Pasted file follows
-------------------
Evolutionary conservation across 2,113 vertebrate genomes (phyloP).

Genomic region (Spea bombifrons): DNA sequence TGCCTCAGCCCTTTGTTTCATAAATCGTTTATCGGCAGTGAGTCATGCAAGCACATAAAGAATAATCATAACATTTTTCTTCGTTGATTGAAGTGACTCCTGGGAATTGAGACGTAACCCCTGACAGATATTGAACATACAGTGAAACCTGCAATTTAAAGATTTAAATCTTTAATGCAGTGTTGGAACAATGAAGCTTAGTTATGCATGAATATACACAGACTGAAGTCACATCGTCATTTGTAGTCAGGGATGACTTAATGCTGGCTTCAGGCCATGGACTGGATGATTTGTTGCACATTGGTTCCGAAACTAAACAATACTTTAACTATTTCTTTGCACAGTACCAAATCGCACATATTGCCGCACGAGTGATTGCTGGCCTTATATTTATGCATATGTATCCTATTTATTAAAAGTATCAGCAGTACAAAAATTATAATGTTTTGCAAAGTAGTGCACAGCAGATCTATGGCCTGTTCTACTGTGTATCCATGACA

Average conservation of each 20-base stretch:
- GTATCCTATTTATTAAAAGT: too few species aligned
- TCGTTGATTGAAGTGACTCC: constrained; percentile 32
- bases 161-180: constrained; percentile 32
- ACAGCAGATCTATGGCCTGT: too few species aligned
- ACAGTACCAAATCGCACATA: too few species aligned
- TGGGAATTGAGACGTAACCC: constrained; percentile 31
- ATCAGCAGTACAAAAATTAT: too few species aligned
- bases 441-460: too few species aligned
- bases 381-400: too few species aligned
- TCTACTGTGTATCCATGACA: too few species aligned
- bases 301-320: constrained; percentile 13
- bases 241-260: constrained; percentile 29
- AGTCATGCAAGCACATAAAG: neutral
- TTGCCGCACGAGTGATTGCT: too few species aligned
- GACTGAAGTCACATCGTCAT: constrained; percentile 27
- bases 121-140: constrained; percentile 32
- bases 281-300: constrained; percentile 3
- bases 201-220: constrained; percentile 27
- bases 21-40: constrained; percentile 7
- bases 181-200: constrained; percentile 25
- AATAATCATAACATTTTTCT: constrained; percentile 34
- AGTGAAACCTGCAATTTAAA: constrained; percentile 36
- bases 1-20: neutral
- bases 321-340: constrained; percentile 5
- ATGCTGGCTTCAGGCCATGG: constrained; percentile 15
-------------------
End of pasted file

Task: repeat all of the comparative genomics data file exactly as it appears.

Evolutionary conservation across 2,113 vertebrate genomes (phyloP).

Genomic region (Spea bombifrons): DNA sequence TGCCTCAGCCCTTTGTTTCATAAATCGTTTATCGGCAGTGAGTCATGCAAGCACATAAAGAATAATCATAACATTTTTCTTCGTTGATTGAAGTGACTCCTGGGAATTGAGACGTAACCCCTGACAGATATTGAACATACAGTGAAACCTGCAATTTAAAGATTTAAATCTTTAATGCAGTGTTGGAACAATGAAGCTTAGTTATGCATGAATATACACAGACTGAAGTCACATCGTCATTTGTAGTCAGGGATGACTTAATGCTGGCTTCAGGCCATGGACTGGATGATTTGTTGCACATTGGTTCCGAAACTAAACAATACTTTAACTATTTCTTTGCACAGTACCAAATCGCACATATTGCCGCACGAGTGATTGCTGGCCTTATATTTATGCATATGTATCCTATTTATTAAAAGTATCAGCAGTACAAAAATTATAATGTTTTGCAAAGTAGTGCACAGCAGATCTATGGCCTGTTCTACTGTGTATCCATGACA

Average conservation of each 20-base stretch:
- GTATCCTATTTATTAAAAGT: too few species aligned
- TCGTTGATTGAAGTGACTCC: constrained; percentile 32
- bases 161-180: constrained; percentile 32
- ACAGCAGATCTATGGCCTGT: too few species aligned
- ACAGTACCAAATCGCACATA: too few species aligned
- TGGGAATTGAGACGTAACCC: constrained; percentile 31
- ATCAGCAGTACAAAAATTAT: too few species aligned
- bases 441-460: too few species aligned
- bases 381-400: too few species aligned
- TCTACTGTGTATCCATGACA: too few species aligned
- bases 301-320: constrained; percentile 13
- bases 241-260: constrained; percentile 29
- AGTCATGCAAGCACATAAAG: neutral
- TTGCCGCACGAGTGATTGCT: too few species aligned
- GACTGAAGTCACATCGTCAT: constrained; percentile 27
- bases 121-140: constrained; percentile 32
- bases 281-300: constrained; percentile 3
- bases 201-220: constrained; percentile 27
- bases 21-40: constrained; percentile 7
- bases 181-200: constrained; percentile 25
- AATAATCATAACATTTTTCT: constrained; percentile 34
- AGTGAAACCTGCAATTTAAA: constrained; percentile 36
- bases 1-20: neutral
- bases 321-340: constrained; percentile 5
- ATGCTGGCTTCAGGCCATGG: constrained; percentile 15